U.S. Department of Agriculture Rural Development State Director Brad Finstad announced funding is available for very low- and low-income individuals and families seeking to purchase or repair a home in a rural area.

"Our housing staff will work one-on-one to ensure quality customer service for all applicants," Finstad said in a news release. "To help prepare potential buyers for this exciting next step, USDA requires applicants to take a homeownership education course that helps prepare them for the buying process to safeguard this important investment."

USDA's Direct Home Loan Program offers financing to qualified very low- and low-income applicants unable to qualify for traditional financing. No down payment is required, and the interest rate could be as low as 1 percent with a subsidy. Applicants must meet income and credit guidelines and demonstrate repayment ability. The program is available in rural communities of 20,000 people or less.

Data shows Rural Development's home loan programs increase economic development and job creation in rural communities. For example, according to the National Association of Realtors, the sale of an existing median-priced home generates nearly $60,000 in local economic activity. This includes direct real estate industry supports, home furnishings, appliances, landscaping and other economic activity.

The maximum loan amount for repair is $20,000 at a 1 percent interest rate, repayable for a 20-year term and can be used to improve or modernize homes and do essential repairs. Grants of up to $7,500 are available to homeowners 62 and older and must be used to remove health or safety hazards, such as fixing a leaking roof, installing indoor plumbing or replacing a furnace.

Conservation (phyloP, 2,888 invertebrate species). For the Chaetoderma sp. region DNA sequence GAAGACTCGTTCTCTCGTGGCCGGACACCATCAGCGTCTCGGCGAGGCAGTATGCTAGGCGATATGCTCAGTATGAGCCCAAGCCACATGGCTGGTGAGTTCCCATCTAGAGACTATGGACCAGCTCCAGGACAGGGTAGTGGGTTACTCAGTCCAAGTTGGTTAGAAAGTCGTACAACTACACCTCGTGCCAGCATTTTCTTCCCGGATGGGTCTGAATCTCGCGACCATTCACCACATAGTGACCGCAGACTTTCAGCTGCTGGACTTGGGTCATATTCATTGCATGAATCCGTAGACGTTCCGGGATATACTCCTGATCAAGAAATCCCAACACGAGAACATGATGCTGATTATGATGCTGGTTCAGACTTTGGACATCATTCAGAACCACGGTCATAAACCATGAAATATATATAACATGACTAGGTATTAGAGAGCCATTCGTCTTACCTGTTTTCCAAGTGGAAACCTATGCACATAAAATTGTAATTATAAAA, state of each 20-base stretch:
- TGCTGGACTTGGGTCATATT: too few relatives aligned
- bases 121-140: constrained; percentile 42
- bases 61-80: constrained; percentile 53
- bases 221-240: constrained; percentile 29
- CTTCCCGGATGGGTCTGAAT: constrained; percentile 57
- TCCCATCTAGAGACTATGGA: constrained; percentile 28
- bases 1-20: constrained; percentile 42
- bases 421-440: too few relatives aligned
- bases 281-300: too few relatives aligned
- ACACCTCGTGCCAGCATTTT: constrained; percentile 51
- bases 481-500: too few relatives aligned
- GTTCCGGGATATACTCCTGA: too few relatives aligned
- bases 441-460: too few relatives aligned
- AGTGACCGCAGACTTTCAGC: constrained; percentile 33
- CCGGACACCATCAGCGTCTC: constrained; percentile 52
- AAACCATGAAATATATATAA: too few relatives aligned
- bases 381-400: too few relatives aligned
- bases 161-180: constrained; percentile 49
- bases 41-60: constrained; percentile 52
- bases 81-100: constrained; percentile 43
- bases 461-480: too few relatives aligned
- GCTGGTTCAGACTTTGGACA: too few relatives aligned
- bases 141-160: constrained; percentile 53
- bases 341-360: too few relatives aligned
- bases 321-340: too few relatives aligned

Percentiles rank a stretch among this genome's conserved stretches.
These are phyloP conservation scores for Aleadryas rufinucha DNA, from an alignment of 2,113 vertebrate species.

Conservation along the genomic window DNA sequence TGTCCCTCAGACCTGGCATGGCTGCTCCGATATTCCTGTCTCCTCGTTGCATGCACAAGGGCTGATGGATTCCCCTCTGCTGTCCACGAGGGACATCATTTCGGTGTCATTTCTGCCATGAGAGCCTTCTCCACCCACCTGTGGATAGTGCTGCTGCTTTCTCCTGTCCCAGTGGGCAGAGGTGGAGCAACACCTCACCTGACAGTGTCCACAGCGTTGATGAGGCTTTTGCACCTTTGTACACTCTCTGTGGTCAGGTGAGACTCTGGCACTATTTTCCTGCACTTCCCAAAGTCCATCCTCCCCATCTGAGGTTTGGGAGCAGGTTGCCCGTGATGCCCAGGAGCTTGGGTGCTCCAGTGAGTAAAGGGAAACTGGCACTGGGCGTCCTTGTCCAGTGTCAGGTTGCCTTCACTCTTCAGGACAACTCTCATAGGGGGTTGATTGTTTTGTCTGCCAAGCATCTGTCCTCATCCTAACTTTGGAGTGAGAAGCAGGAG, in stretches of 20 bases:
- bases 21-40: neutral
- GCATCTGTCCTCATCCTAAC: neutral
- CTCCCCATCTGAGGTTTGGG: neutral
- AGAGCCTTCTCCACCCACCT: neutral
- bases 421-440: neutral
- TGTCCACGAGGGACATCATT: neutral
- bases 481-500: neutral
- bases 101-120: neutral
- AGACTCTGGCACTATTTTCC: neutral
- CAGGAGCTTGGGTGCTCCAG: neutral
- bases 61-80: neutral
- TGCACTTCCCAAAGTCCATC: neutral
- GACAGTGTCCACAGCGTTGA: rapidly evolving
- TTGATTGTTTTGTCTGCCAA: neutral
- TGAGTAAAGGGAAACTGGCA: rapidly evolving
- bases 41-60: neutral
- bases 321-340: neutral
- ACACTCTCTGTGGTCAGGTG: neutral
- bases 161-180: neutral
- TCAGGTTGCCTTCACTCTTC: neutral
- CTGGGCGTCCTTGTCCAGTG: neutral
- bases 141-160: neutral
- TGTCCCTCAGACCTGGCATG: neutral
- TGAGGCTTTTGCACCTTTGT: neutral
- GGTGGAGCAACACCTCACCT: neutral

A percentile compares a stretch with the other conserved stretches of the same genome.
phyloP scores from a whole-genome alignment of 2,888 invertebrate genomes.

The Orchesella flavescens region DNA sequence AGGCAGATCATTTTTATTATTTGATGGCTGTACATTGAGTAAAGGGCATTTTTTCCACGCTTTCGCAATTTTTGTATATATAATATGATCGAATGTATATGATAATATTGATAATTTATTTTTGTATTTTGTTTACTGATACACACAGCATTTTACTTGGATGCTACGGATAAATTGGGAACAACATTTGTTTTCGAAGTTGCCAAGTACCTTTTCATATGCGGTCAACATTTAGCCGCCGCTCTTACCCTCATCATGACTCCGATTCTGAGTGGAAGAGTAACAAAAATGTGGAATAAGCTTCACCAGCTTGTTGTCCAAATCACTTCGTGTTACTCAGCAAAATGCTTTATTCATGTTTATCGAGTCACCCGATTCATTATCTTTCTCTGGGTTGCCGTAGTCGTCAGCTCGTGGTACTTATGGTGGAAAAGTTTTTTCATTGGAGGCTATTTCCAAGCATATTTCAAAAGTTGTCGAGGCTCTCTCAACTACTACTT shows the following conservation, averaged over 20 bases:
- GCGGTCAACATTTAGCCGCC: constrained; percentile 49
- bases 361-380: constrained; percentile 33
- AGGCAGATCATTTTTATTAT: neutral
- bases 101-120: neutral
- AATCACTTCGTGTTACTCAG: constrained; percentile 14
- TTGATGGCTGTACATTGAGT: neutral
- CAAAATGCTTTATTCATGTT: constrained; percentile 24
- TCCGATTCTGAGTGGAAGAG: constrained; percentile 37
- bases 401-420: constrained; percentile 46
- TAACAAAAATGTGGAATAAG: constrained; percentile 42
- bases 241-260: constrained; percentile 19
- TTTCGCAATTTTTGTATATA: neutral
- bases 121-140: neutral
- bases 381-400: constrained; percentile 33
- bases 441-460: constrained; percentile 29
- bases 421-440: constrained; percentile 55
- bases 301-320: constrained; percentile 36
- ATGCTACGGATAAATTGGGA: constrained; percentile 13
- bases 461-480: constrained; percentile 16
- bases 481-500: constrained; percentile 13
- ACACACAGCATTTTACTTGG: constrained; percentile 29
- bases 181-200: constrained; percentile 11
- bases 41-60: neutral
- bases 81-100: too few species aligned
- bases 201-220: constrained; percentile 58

Time is limited to receive these funds. Qualified applicants have until the end of September 2019 to apply. Contact a USDA Rural Development housing specialist to learn about qualifications.

In April 2017, President Donald Trump established the Interagency Task Force on Agriculture and Rural Prosperity to identify legislative, regulatory and policy changes that could promote agriculture and prosperity in rural communities. In January 2018, Secretary Sonny Perdue presented the task force's findings to Trump. These findings included 31 recommendations to align the federal government with state, local and tribal governments to take advantage of opportunities that exist in rural America.